I’ve just spent a long time re-writing my artist’s ‘statement’. Everyone rubbishes artist’s statements, except dealers and curators, who love the paperwork, but are a bit sheepish about them as well. Mostly artists don’t see the need and are not particularly good at writing or even verbalizing and so just try and make the appropriate noises. They’re only trying to sound like an OK person, with the right ideals and affiliations, to the powers that be. Not surprisingly, they usually come across as insincere, obscure, pretentious or incoherent and in any combination. They would be funny, if there weren’t careers on the line, in the great institutional labyrinth that is contemporary fine art. No wonder artist’s statements get a bad name – not least from artists. No wonder they’re usually treated as just so much paperwork, meretricious waffle.
I use them as an opportunity to explain my ideas to myself. Even if I never had to submit one to a dealer or curator, I would still write one, for myself. I find the exercise of setting down in black and white what I think I’m doing, helpful. It sort of halts the flow for a moment and lets me get my bearings. And obviously, I’m never satisfied for long, the thing always needs amending. But I accept that not all artists are good at verbalizing, have such restless ideas that a ‘statement’ is useful. A lot of artists think it’s the critic’s job to put these things into words. Then again, there’s that famous critical slogan from the 60s – ‘the heresy of paraphrase’ – which comes from literary criticism, but argues that essentially a work of art is untranslatable; there is no statement commensurate with the experience of the work of art. What a work says can only be said in the way the works says it. On the one hand, we delegate interpretation to critics; on the other we deny the role entirely. I won’t bore you with the long history of this dispute in literature. In fine art it’s now more important to be in the right curated shows than to have a spiffy review. It will lead to more prestigious acquisitions and yet more of the right kind of curated shows. Curators skip the whole messy business of interpretation and just vote with their feet – they select and collect, show and go.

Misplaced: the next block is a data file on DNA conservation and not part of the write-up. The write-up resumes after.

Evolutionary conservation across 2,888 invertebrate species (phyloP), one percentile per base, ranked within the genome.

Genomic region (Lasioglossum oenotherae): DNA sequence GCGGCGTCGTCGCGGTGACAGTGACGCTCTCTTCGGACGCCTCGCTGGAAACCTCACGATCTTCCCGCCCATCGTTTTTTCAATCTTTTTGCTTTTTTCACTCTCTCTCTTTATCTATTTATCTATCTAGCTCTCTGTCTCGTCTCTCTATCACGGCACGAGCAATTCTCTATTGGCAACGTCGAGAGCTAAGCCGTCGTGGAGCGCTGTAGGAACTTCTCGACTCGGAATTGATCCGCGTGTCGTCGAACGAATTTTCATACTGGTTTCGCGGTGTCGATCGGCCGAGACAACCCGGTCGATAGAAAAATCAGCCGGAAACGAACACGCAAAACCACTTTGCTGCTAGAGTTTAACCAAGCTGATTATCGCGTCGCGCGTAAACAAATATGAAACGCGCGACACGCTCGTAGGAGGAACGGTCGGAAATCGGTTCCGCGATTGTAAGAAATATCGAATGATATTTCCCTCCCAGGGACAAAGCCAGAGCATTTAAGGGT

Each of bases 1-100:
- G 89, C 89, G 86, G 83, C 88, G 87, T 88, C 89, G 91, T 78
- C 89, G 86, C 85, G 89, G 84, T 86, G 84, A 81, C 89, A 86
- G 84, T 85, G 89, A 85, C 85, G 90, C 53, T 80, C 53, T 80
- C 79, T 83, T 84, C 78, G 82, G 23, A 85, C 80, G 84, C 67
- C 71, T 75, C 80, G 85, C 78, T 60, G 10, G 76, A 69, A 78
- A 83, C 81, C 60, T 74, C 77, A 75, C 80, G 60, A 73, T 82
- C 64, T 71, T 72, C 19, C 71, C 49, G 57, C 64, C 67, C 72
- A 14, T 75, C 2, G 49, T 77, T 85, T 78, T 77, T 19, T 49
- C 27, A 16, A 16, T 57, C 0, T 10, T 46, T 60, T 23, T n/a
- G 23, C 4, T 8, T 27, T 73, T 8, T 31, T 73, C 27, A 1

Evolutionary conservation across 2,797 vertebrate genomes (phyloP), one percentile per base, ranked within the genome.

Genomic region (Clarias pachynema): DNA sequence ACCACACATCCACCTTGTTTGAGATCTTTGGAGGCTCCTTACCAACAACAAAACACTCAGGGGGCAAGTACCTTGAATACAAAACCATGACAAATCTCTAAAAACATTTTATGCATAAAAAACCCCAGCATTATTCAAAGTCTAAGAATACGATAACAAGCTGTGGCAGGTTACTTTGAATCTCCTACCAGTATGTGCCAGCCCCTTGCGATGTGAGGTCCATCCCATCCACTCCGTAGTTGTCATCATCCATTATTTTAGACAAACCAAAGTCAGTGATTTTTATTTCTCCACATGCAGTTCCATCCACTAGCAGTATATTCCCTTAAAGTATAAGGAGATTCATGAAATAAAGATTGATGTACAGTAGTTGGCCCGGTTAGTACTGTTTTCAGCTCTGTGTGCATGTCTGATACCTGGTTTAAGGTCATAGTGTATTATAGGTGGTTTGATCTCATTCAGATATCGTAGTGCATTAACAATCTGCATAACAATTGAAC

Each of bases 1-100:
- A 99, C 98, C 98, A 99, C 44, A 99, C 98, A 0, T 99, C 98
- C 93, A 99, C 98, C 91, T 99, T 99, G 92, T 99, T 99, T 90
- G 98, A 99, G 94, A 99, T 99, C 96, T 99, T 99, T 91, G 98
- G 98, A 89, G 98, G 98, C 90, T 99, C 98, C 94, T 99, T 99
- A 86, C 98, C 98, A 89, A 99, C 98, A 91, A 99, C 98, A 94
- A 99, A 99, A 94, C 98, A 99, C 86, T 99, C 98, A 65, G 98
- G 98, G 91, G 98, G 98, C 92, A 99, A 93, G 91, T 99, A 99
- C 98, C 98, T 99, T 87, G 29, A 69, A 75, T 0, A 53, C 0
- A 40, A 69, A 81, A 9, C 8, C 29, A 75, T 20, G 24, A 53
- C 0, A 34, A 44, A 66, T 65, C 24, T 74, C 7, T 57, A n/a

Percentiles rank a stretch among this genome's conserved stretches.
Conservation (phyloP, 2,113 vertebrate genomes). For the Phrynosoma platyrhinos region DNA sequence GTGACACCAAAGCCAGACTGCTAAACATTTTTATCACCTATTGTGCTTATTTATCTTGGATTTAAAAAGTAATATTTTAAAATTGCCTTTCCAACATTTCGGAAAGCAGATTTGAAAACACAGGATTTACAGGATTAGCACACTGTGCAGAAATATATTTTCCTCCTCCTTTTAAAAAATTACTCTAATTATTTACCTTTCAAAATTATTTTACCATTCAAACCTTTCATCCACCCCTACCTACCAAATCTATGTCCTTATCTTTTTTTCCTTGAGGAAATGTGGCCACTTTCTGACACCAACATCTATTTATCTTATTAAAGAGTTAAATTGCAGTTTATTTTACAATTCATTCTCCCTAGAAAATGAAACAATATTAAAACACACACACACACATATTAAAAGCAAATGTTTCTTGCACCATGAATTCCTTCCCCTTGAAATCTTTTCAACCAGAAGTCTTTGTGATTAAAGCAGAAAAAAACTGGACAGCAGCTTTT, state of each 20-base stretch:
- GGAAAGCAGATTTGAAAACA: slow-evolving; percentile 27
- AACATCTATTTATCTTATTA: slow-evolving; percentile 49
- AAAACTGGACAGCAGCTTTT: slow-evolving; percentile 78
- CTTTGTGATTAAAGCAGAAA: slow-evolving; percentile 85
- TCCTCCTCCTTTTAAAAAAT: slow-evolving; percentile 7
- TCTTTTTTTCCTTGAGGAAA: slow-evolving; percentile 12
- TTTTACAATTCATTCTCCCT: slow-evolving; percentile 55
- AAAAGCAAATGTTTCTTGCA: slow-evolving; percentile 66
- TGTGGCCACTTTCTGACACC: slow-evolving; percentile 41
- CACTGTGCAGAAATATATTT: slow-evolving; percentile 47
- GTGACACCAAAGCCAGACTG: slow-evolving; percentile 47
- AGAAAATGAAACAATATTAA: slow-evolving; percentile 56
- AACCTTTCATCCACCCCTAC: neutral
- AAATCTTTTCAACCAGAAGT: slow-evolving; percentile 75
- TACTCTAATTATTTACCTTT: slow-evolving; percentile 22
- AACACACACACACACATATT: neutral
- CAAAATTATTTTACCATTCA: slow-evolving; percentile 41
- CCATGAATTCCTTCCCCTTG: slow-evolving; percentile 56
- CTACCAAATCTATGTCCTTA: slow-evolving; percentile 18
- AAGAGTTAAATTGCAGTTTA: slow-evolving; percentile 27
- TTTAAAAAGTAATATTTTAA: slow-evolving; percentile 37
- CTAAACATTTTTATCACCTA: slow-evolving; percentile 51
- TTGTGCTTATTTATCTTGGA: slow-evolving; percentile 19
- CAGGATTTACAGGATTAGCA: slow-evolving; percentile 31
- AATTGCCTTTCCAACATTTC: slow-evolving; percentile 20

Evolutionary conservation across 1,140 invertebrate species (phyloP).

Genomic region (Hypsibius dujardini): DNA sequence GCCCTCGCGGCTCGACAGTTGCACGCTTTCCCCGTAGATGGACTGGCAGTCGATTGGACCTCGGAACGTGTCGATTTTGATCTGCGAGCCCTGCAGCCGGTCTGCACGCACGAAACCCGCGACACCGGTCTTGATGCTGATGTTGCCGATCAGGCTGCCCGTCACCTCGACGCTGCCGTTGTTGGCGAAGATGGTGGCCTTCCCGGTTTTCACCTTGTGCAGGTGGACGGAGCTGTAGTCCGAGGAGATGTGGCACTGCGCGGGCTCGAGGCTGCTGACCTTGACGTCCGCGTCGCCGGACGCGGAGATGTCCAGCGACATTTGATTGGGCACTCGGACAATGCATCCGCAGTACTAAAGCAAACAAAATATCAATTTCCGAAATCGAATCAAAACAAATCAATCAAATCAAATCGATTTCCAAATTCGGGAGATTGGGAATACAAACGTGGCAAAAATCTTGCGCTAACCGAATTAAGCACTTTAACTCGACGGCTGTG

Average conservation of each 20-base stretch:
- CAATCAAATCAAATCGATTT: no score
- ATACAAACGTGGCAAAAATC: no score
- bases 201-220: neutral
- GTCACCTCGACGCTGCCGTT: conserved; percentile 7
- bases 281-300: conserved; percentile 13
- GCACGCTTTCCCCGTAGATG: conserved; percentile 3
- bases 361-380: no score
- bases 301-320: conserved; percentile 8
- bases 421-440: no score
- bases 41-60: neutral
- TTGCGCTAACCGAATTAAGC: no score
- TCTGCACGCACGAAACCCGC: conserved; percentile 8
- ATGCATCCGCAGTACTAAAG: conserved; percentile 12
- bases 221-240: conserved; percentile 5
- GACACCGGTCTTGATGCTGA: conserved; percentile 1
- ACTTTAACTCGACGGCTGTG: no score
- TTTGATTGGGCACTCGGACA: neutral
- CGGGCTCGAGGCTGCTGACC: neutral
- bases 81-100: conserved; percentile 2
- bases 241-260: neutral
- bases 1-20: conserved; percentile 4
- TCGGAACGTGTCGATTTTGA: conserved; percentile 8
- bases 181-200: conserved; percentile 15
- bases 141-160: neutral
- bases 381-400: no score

Consequently, criticism kind of withers on the vine. We get half-hearted, mealy-mouthed critics, who don’t want to rock the boat and just try and sound like an OK person with the right ideals and affiliations, to the powers that be. No names, no packdrill at this point, but they know which papers they write for. And curators aren’t about to do anything more with their oily, ingratiating prose and bland allusions to academic posturing, either. Curators are just careerist arts administrators; they’re interested in bureaucracy before art. So where does interpretation come from now? Curators would be happy to say “anywhere but here!” but this would perhaps be placing too much onus upon the public, and it doesn’t do to remind the public of their final say in these matters. So the ball is promptly lobbed back into the artist’s court, for a ‘statement’. It’s so much more convenient this way – the artist has only to trot out some noble intention and everyone is happy to allow that it is in some way realized in the work. No one wants to get into the nuts and bolts of how – goodness no, that would be far too technical and smack of some esoteric formalism. Much better to just leave the matter as a discrete set of documents in a scrupulous presentation. The public need only attend and approve.
It could be a model for contemporary democracy, really.